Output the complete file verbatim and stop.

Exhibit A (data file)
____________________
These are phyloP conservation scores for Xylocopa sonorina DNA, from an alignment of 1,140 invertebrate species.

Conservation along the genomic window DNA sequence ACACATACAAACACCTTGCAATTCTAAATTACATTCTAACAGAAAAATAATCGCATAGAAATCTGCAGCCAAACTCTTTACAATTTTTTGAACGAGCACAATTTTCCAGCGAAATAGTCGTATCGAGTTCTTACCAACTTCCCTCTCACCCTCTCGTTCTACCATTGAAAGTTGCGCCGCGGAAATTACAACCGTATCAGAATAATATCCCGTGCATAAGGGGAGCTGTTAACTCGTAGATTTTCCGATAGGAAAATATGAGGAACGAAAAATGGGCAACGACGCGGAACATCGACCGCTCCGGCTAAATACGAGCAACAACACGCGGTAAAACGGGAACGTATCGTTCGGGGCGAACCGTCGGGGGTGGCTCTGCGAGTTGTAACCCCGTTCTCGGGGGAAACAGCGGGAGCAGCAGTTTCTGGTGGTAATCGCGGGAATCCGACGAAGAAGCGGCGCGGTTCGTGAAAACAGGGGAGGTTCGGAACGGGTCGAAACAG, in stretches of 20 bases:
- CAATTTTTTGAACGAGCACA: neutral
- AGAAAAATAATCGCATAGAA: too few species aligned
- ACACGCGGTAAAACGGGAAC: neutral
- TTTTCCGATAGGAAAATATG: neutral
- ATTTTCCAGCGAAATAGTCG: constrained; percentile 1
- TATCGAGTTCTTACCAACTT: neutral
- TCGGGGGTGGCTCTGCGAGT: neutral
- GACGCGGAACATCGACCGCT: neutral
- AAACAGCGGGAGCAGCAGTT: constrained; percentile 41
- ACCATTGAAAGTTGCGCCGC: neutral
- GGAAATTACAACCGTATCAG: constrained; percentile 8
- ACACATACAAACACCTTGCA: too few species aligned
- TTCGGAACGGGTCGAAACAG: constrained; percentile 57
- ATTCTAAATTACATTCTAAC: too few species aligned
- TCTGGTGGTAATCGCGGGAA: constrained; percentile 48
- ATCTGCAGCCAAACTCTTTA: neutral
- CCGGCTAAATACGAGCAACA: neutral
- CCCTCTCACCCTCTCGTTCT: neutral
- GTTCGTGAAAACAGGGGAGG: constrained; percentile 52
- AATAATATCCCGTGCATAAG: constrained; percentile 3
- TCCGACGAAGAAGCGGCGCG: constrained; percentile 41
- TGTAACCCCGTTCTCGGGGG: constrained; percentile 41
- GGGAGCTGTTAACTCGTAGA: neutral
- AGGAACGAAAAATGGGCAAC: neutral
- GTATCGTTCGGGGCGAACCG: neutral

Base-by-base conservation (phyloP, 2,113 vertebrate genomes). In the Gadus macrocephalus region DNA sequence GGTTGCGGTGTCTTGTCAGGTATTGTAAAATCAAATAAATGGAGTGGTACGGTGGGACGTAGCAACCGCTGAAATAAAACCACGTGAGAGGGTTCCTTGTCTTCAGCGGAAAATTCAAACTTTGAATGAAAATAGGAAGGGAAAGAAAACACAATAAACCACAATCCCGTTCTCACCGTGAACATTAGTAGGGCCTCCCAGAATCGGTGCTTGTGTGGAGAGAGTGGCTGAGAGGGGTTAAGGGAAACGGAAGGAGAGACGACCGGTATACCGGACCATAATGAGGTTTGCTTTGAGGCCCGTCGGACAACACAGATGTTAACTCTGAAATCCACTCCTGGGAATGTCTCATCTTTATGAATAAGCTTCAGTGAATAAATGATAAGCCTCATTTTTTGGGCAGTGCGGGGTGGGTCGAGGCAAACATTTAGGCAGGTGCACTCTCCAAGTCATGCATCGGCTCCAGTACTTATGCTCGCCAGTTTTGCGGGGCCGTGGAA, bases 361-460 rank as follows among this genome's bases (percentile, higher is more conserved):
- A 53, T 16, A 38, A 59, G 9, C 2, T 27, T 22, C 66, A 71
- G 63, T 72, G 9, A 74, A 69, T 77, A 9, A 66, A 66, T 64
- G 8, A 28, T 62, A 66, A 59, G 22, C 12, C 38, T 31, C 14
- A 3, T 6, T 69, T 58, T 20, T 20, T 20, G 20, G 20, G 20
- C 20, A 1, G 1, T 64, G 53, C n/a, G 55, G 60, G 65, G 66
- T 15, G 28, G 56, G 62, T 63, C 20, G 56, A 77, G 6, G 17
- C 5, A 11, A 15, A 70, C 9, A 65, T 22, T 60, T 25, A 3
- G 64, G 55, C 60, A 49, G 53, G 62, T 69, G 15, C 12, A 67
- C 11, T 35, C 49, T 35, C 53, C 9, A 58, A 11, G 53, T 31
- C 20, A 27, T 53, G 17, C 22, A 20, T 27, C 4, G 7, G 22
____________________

These are phyloP conservation scores for Xylocopa sonorina DNA, from an alignment of 1,140 invertebrate species.

Conservation along the genomic window DNA sequence ACACATACAAACACCTTGCAATTCTAAATTACATTCTAACAGAAAAATAATCGCATAGAAATCTGCAGCCAAACTCTTTACAATTTTTTGAACGAGCACAATTTTCCAGCGAAATAGTCGTATCGAGTTCTTACCAACTTCCCTCTCACCCTCTCGTTCTACCATTGAAAGTTGCGCCGCGGAAATTACAACCGTATCAGAATAATATCCCGTGCATAAGGGGAGCTGTTAACTCGTAGATTTTCCGATAGGAAAATATGAGGAACGAAAAATGGGCAACGACGCGGAACATCGACCGCTCCGGCTAAATACGAGCAACAACACGCGGTAAAACGGGAACGTATCGTTCGGGGCGAACCGTCGGGGGTGGCTCTGCGAGTTGTAACCCCGTTCTCGGGGGAAACAGCGGGAGCAGCAGTTTCTGGTGGTAATCGCGGGAATCCGACGAAGAAGCGGCGCGGTTCGTGAAAACAGGGGAGGTTCGGAACGGGTCGAAACAG, in stretches of 20 bases:
- CAATTTTTTGAACGAGCACA: neutral
- AGAAAAATAATCGCATAGAA: too few species aligned
- ACACGCGGTAAAACGGGAAC: neutral
- TTTTCCGATAGGAAAATATG: neutral
- ATTTTCCAGCGAAATAGTCG: constrained; percentile 1
- TATCGAGTTCTTACCAACTT: neutral
- TCGGGGGTGGCTCTGCGAGT: neutral
- GACGCGGAACATCGACCGCT: neutral
- AAACAGCGGGAGCAGCAGTT: constrained; percentile 41
- ACCATTGAAAGTTGCGCCGC: neutral
- GGAAATTACAACCGTATCAG: constrained; percentile 8
- ACACATACAAACACCTTGCA: too few species aligned
- TTCGGAACGGGTCGAAACAG: constrained; percentile 57
- ATTCTAAATTACATTCTAAC: too few species aligned
- TCTGGTGGTAATCGCGGGAA: constrained; percentile 48
- ATCTGCAGCCAAACTCTTTA: neutral
- CCGGCTAAATACGAGCAACA: neutral
- CCCTCTCACCCTCTCGTTCT: neutral
- GTTCGTGAAAACAGGGGAGG: constrained; percentile 52
- AATAATATCCCGTGCATAAG: constrained; percentile 3
- TCCGACGAAGAAGCGGCGCG: constrained; percentile 41
- TGTAACCCCGTTCTCGGGGG: constrained; percentile 41
- GGGAGCTGTTAACTCGTAGA: neutral
- AGGAACGAAAAATGGGCAAC: neutral
- GTATCGTTCGGGGCGAACCG: neutral

Base-by-base conservation (phyloP, 2,113 vertebrate genomes). In the Gadus macrocephalus region DNA sequence GGTTGCGGTGTCTTGTCAGGTATTGTAAAATCAAATAAATGGAGTGGTACGGTGGGACGTAGCAACCGCTGAAATAAAACCACGTGAGAGGGTTCCTTGTCTTCAGCGGAAAATTCAAACTTTGAATGAAAATAGGAAGGGAAAGAAAACACAATAAACCACAATCCCGTTCTCACCGTGAACATTAGTAGGGCCTCCCAGAATCGGTGCTTGTGTGGAGAGAGTGGCTGAGAGGGGTTAAGGGAAACGGAAGGAGAGACGACCGGTATACCGGACCATAATGAGGTTTGCTTTGAGGCCCGTCGGACAACACAGATGTTAACTCTGAAATCCACTCCTGGGAATGTCTCATCTTTATGAATAAGCTTCAGTGAATAAATGATAAGCCTCATTTTTTGGGCAGTGCGGGGTGGGTCGAGGCAAACATTTAGGCAGGTGCACTCTCCAAGTCATGCATCGGCTCCAGTACTTATGCTCGCCAGTTTTGCGGGGCCGTGGAA, bases 361-460 rank as follows among this genome's bases (percentile, higher is more conserved):
- A 53, T 16, A 38, A 59, G 9, C 2, T 27, T 22, C 66, A 71
- G 63, T 72, G 9, A 74, A 69, T 77, A 9, A 66, A 66, T 64
- G 8, A 28, T 62, A 66, A 59, G 22, C 12, C 38, T 31, C 14
- A 3, T 6, T 69, T 58, T 20, T 20, T 20, G 20, G 20, G 20
- C 20, A 1, G 1, T 64, G 53, C n/a, G 55, G 60, G 65, G 66
- T 15, G 28, G 56, G 62, T 63, C 20, G 56, A 77, G 6, G 17
- C 5, A 11, A 15, A 70, C 9, A 65, T 22, T 60, T 25, A 3
- G 64, G 55, C 60, A 49, G 53, G 62, T 69, G 15, C 12, A 67
- C 11, T 35, C 49, T 35, C 53, C 9, A 58, A 11, G 53, T 31
- C 20, A 27, T 53, G 17, C 22, A 20, T 27, C 4, G 7, G 22